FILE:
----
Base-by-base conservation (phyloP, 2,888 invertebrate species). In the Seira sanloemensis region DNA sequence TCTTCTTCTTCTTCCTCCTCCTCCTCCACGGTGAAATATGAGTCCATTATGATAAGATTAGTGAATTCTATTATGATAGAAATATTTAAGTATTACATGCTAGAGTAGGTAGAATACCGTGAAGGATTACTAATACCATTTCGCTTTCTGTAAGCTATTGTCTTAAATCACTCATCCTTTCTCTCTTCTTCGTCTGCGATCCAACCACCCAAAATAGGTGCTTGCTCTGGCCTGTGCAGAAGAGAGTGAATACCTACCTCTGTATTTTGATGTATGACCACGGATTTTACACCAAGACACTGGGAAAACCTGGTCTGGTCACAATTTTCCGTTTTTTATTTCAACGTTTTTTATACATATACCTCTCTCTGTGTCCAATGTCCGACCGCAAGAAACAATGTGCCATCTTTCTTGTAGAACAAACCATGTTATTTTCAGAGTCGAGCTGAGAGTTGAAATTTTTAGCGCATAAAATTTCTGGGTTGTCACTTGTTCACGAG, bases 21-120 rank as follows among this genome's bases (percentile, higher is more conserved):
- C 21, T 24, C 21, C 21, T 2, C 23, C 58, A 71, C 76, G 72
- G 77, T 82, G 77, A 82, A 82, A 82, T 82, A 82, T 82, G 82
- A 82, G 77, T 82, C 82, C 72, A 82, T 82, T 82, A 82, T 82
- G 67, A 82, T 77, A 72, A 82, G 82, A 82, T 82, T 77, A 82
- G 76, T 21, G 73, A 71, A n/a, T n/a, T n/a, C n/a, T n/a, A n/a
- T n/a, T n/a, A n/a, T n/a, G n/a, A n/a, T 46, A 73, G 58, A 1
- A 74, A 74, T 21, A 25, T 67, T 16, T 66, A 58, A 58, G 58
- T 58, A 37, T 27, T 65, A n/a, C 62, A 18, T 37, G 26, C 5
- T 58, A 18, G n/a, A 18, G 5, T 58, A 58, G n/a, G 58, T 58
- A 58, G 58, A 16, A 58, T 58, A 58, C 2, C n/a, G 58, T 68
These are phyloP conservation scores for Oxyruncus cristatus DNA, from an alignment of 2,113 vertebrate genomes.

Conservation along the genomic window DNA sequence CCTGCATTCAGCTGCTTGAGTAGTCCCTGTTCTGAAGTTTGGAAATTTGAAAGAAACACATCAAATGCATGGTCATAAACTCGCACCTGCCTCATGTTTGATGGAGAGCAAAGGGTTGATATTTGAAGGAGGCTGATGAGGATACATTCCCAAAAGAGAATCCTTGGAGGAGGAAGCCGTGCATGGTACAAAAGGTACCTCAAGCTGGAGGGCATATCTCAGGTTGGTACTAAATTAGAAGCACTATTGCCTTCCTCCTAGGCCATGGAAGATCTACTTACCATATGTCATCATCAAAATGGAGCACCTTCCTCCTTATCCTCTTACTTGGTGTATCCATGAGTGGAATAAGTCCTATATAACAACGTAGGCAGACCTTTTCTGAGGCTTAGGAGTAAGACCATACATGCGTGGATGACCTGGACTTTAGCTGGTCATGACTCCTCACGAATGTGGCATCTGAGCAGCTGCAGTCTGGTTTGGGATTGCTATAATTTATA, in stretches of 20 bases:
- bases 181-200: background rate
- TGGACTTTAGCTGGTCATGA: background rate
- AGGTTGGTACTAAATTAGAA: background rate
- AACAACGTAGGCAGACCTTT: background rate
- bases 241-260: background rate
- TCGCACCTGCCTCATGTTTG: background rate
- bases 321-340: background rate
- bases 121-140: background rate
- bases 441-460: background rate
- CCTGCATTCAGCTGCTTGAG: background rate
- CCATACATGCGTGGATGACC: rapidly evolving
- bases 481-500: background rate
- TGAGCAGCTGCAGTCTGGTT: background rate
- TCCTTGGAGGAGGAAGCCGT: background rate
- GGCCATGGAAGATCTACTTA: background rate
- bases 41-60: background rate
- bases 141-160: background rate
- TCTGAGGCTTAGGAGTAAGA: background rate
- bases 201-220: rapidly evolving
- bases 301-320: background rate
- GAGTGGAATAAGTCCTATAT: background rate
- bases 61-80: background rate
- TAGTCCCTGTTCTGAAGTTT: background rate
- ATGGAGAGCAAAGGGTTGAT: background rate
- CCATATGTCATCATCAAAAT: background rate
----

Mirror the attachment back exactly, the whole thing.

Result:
Base-by-base conservation (phyloP, 2,888 invertebrate species). In the Seira sanloemensis region DNA sequence TCTTCTTCTTCTTCCTCCTCCTCCTCCACGGTGAAATATGAGTCCATTATGATAAGATTAGTGAATTCTATTATGATAGAAATATTTAAGTATTACATGCTAGAGTAGGTAGAATACCGTGAAGGATTACTAATACCATTTCGCTTTCTGTAAGCTATTGTCTTAAATCACTCATCCTTTCTCTCTTCTTCGTCTGCGATCCAACCACCCAAAATAGGTGCTTGCTCTGGCCTGTGCAGAAGAGAGTGAATACCTACCTCTGTATTTTGATGTATGACCACGGATTTTACACCAAGACACTGGGAAAACCTGGTCTGGTCACAATTTTCCGTTTTTTATTTCAACGTTTTTTATACATATACCTCTCTCTGTGTCCAATGTCCGACCGCAAGAAACAATGTGCCATCTTTCTTGTAGAACAAACCATGTTATTTTCAGAGTCGAGCTGAGAGTTGAAATTTTTAGCGCATAAAATTTCTGGGTTGTCACTTGTTCACGAG, bases 21-120 rank as follows among this genome's bases (percentile, higher is more conserved):
- C 21, T 24, C 21, C 21, T 2, C 23, C 58, A 71, C 76, G 72
- G 77, T 82, G 77, A 82, A 82, A 82, T 82, A 82, T 82, G 82
- A 82, G 77, T 82, C 82, C 72, A 82, T 82, T 82, A 82, T 82
- G 67, A 82, T 77, A 72, A 82, G 82, A 82, T 82, T 77, A 82
- G 76, T 21, G 73, A 71, A n/a, T n/a, T n/a, C n/a, T n/a, A n/a
- T n/a, T n/a, A n/a, T n/a, G n/a, A n/a, T 46, A 73, G 58, A 1
- A 74, A 74, T 21, A 25, T 67, T 16, T 66, A 58, A 58, G 58
- T 58, A 37, T 27, T 65, A n/a, C 62, A 18, T 37, G 26, C 5
- T 58, A 18, G n/a, A 18, G 5, T 58, A 58, G n/a, G 58, T 58
- A 58, G 58, A 16, A 58, T 58, A 58, C 2, C n/a, G 58, T 68
These are phyloP conservation scores for Oxyruncus cristatus DNA, from an alignment of 2,113 vertebrate genomes.

Conservation along the genomic window DNA sequence CCTGCATTCAGCTGCTTGAGTAGTCCCTGTTCTGAAGTTTGGAAATTTGAAAGAAACACATCAAATGCATGGTCATAAACTCGCACCTGCCTCATGTTTGATGGAGAGCAAAGGGTTGATATTTGAAGGAGGCTGATGAGGATACATTCCCAAAAGAGAATCCTTGGAGGAGGAAGCCGTGCATGGTACAAAAGGTACCTCAAGCTGGAGGGCATATCTCAGGTTGGTACTAAATTAGAAGCACTATTGCCTTCCTCCTAGGCCATGGAAGATCTACTTACCATATGTCATCATCAAAATGGAGCACCTTCCTCCTTATCCTCTTACTTGGTGTATCCATGAGTGGAATAAGTCCTATATAACAACGTAGGCAGACCTTTTCTGAGGCTTAGGAGTAAGACCATACATGCGTGGATGACCTGGACTTTAGCTGGTCATGACTCCTCACGAATGTGGCATCTGAGCAGCTGCAGTCTGGTTTGGGATTGCTATAATTTATA, in stretches of 20 bases:
- bases 181-200: background rate
- TGGACTTTAGCTGGTCATGA: background rate
- AGGTTGGTACTAAATTAGAA: background rate
- AACAACGTAGGCAGACCTTT: background rate
- bases 241-260: background rate
- TCGCACCTGCCTCATGTTTG: background rate
- bases 321-340: background rate
- bases 121-140: background rate
- bases 441-460: background rate
- CCTGCATTCAGCTGCTTGAG: background rate
- CCATACATGCGTGGATGACC: rapidly evolving
- bases 481-500: background rate
- TGAGCAGCTGCAGTCTGGTT: background rate
- TCCTTGGAGGAGGAAGCCGT: background rate
- GGCCATGGAAGATCTACTTA: background rate
- bases 41-60: background rate
- bases 141-160: background rate
- TCTGAGGCTTAGGAGTAAGA: background rate
- bases 201-220: rapidly evolving
- bases 301-320: background rate
- GAGTGGAATAAGTCCTATAT: background rate
- bases 61-80: background rate
- TAGTCCCTGTTCTGAAGTTT: background rate
- ATGGAGAGCAAAGGGTTGAT: background rate
- CCATATGTCATCATCAAAAT: background rate